2014-10-01 / Restaurant of the Week

The Astor Room

Embark on a culinary and historic journey through the Golden Age of movies while you dine like a star at the famous Astor Room at Kaufman Astoria Studios. The fabled Astor Room originally opened in 1920 as the “commissary” for stars such as W.C. Fields, Gloria Swanson, and the Marx Brothers in between takes in the movie studio. This is the current studio for hit shows Orange is the New Black and Nurse Jackie. Recent renovations and a change of management have restored The Astor Room to its golden sheen, making it a ‘must go’ for all Astorian residents and beyond.

There are several stars of this show: General Manager Mark Atkocaitis, and Michael Molnar, the Assistant GM and Bar Manager, work tirelessly to create a unique dining and social experience for their guests while Executive Chef, Nathaniel Felder works his magic in the kitchen. The imaginative, hand-crafted cocktails and exquisite food take center stage, whether you enjoy some snacks and drinks at the bar, settle in for a sumptuous dinner, or fabulous Sunday brunch.

The plush dining room features original hand-painted tile, tufted walls, wood ceiling, cut glass, and a handsome wood bar where you’ll feel as if Humphrey Bogart could walk in at any moment. There’s even a private banquet room for 45 people for a classy event, be it personal or business. There’s still time to enjoy outdoor seating with live music before the cooler weather settles in so hurry in.

First, we were served signature cocktails made from scratch from quality spirits, fresh fruit, spices and herbs, shaken on the spot and beautifully presented. My cardamom mint sidecar offered a new twist on a classic cocktail made with fresh cardamom pods, cognac, wild mint and Cointreau. The “Clara Bow” is bourbon-based with fresh lemon and special liqueur, while the classic “Sazerac” honors the New Orleans tradition. Feel free to enjoy a cocktail and inventive snacks at the welcoming bar such as house made hummus with crispy flatbread, mini fish tacos, or rosemary-honey glazed chicken drumettes.

Chef Nathaniel, a graduate of the French Culinary Institute, will dazzle and inspire you with his bold, ambitious American menu that features fresh, simple ingredients, combined in unexpected ways. All diners are welcomed with fresh-from-the-oven biscuits, light and flaky, and piping hot corn bread, served in a cast iron skillet with lots of honey butter for reckless slathering. We delighted in some of his amazing starters such as the beef tartare which is hand chopped, prime filet mixed with aioli, capers, and cornichons, placed upon crispy flat bread for the ultimate “finger food”. Every night, a different flat bread pizza is featured for snacking. Ours was topped with potato, bacon, cheddar and sour cream for an indulgent nibble to complement our cocktails. Sure… you’ve all had fried calamari before…. but not like this. Imagine tender rings of fresh calamari coated in a crust of graham cracker crumbs with sweet and hot peppers for a unique combination of sweet, savory, and hot ($12). I would really like to tell you more about the “Scallop Oxtail” appetizer, but words fail me. Sufficet to say that you should try it and draw your own conclusions, as I did.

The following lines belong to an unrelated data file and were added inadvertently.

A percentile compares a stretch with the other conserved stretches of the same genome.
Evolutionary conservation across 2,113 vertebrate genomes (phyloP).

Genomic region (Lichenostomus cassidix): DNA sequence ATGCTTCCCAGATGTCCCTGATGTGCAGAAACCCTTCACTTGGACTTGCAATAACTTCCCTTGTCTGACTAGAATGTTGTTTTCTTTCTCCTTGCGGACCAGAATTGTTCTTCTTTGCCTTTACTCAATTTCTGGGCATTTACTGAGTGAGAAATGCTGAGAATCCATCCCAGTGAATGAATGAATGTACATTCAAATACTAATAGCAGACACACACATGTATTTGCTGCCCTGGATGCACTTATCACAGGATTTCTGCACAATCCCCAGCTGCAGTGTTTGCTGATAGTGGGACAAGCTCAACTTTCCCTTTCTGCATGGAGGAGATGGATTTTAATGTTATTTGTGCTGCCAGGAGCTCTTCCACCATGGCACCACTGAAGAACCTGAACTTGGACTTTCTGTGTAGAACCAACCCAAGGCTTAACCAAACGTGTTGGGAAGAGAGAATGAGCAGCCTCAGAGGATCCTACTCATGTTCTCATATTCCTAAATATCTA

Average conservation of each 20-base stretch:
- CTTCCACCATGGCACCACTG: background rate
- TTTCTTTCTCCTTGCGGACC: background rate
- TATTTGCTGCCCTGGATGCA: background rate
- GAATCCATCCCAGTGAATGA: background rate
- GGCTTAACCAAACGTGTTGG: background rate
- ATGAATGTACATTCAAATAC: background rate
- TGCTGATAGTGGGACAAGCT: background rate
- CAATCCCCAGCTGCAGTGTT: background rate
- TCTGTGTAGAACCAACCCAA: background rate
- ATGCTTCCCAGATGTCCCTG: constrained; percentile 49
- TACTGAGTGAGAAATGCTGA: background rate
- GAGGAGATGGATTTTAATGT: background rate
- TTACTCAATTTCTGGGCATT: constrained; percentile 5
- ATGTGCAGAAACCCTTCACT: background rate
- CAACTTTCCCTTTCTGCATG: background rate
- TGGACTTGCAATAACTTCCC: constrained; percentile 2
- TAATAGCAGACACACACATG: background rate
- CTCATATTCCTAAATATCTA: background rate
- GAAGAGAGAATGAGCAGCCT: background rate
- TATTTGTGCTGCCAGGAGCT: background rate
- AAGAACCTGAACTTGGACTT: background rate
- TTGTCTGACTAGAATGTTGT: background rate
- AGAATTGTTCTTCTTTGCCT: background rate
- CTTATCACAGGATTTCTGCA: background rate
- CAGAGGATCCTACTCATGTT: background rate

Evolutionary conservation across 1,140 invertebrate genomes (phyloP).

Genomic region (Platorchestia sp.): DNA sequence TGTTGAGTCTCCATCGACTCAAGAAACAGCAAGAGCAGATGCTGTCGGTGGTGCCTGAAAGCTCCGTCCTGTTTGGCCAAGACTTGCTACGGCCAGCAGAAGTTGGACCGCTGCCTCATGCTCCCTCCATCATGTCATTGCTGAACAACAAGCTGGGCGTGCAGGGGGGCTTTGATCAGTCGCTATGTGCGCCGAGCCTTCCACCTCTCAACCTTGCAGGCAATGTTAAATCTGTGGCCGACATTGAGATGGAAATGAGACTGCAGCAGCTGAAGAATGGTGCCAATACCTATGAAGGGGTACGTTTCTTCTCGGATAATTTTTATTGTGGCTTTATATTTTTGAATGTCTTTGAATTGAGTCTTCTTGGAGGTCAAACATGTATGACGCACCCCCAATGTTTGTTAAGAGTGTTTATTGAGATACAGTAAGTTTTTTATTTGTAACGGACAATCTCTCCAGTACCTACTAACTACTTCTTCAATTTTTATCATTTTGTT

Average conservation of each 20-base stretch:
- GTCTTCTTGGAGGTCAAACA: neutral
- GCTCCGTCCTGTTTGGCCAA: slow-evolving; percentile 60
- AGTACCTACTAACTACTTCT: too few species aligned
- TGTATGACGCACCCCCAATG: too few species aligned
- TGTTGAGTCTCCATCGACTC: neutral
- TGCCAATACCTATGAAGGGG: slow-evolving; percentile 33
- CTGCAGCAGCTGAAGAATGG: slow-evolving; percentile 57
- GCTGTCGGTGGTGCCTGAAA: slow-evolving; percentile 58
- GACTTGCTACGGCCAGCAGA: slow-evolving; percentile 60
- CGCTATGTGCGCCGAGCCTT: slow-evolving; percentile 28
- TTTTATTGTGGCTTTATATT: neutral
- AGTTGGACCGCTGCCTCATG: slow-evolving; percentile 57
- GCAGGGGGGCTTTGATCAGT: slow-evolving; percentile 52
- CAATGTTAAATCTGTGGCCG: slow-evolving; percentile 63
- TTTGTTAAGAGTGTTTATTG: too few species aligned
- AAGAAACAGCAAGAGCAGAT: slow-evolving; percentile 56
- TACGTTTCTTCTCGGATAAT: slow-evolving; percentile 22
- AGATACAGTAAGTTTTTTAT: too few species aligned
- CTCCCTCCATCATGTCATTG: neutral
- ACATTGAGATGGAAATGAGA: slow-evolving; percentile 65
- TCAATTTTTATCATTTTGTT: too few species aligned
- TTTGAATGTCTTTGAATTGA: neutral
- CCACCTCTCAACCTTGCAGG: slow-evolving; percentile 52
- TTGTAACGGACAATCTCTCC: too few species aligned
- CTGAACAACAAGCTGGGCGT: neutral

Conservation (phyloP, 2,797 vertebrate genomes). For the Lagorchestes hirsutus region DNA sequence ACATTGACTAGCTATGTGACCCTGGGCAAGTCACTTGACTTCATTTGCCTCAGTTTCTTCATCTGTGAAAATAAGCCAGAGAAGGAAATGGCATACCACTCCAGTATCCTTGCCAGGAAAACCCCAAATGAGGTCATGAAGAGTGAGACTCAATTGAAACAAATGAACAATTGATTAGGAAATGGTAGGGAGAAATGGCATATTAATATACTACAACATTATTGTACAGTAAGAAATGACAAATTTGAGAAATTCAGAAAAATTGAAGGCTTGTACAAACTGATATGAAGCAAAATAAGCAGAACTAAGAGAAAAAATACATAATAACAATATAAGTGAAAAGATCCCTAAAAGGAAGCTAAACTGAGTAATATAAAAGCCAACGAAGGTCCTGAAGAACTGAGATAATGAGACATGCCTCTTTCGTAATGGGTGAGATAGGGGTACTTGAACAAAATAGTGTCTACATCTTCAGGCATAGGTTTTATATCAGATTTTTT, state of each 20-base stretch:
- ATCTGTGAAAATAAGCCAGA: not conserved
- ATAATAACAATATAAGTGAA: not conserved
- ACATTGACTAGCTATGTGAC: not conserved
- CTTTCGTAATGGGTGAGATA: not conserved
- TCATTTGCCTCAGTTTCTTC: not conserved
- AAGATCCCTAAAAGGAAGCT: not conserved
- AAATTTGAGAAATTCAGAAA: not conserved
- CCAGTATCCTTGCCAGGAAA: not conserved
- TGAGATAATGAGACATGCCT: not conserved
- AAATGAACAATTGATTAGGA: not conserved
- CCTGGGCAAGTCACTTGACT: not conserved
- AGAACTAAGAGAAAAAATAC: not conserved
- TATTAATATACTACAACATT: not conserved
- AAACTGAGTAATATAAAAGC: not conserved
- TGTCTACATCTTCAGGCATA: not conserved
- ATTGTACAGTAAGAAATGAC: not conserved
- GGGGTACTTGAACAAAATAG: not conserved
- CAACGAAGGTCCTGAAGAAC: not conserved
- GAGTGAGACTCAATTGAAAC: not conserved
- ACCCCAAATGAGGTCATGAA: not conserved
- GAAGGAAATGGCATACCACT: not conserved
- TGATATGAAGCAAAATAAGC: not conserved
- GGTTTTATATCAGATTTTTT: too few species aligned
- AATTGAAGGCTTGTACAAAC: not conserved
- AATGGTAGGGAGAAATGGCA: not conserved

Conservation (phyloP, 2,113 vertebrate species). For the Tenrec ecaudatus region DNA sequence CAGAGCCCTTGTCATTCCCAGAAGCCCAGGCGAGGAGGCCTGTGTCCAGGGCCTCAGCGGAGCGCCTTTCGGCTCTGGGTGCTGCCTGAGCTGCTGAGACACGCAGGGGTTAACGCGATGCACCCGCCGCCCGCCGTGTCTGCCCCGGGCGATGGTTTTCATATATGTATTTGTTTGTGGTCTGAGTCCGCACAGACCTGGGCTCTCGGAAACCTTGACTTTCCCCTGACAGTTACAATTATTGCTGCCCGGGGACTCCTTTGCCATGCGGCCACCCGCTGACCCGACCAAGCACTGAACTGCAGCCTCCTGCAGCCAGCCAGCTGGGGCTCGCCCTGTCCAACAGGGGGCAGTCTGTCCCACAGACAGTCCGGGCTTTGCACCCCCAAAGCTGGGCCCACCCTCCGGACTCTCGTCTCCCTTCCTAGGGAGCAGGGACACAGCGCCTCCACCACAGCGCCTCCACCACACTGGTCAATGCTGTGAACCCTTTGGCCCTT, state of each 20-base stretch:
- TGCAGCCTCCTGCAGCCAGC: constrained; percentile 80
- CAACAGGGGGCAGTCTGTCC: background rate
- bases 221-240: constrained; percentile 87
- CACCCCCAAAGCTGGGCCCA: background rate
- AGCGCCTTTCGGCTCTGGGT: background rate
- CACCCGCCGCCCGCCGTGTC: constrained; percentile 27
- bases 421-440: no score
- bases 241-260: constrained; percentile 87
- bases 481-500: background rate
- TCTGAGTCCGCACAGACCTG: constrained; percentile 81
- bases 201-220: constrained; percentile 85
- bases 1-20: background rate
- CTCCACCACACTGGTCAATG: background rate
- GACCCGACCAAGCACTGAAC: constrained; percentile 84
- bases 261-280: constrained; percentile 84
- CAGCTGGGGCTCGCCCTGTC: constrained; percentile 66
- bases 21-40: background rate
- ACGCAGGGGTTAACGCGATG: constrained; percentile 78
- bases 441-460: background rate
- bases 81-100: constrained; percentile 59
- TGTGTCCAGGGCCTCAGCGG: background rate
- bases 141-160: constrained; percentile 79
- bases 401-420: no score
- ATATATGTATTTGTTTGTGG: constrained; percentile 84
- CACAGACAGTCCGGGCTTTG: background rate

The menu keeps on enticing you with gazpacho and shrimp soup, tomato bisque with bacon and goat cheese garnish, and the verdant kale salad tossed with red watercress, crispy pancetta, dried cranberries and candied walnuts ($9). The classic wedge salad dresses a hunk of iceberg lettuce with high quality bleu cheese, onions and roasted tomatoes.

Next, a chef’s tasting of entrees began with an ever-so-delicate grouper, fresh from Florida waters, served with handmade raviolini and a fragrant broth of lemongrass consommé. Next came spiced, dry-rubbed baby back ribs in a divine sauce inspired by the chef’s North Carolina upbringing. We loved the accompanying cole slaw and fries but saved room for the hangar steak, prepared and presented in the French style, sliced and cooked to absolute perfection with a side of tarragon-scented succotash. I tried to remember the last time I’d had succotash and couldn’t, yet this one bears no resemblance to the mush that people of a certain age are accustomed to. Everything here is fresh, fresh, fresh, and bursting with flavor and ingenuity. The Rustic Chicken is a perfectly executed, oven-roasted chicken with potatoes, peas and pearl onions in pan juices ($22). The sides of potatoes au gratin and sautéed spinach are great too.

All throughout our meal, Michael brought us wine pairings that complemented each dish perfectly, even the decadent dessert of Nutella crème brulee. One might also want to try the chocolate chip bread pudding, but that’s just me.

Visit The Astor Room for dinner six nights a week from Tuesday to Sunday from 5pm to 11pm or for their fabulous brunch on Sundays from 11:30am to 3:30pm. You’ll dine like a movie star and get a glimpse of another age, all right here in Astoria, where it all began and continues today. Hats off to The Astor Room!

34-12 36th Street  Astoria


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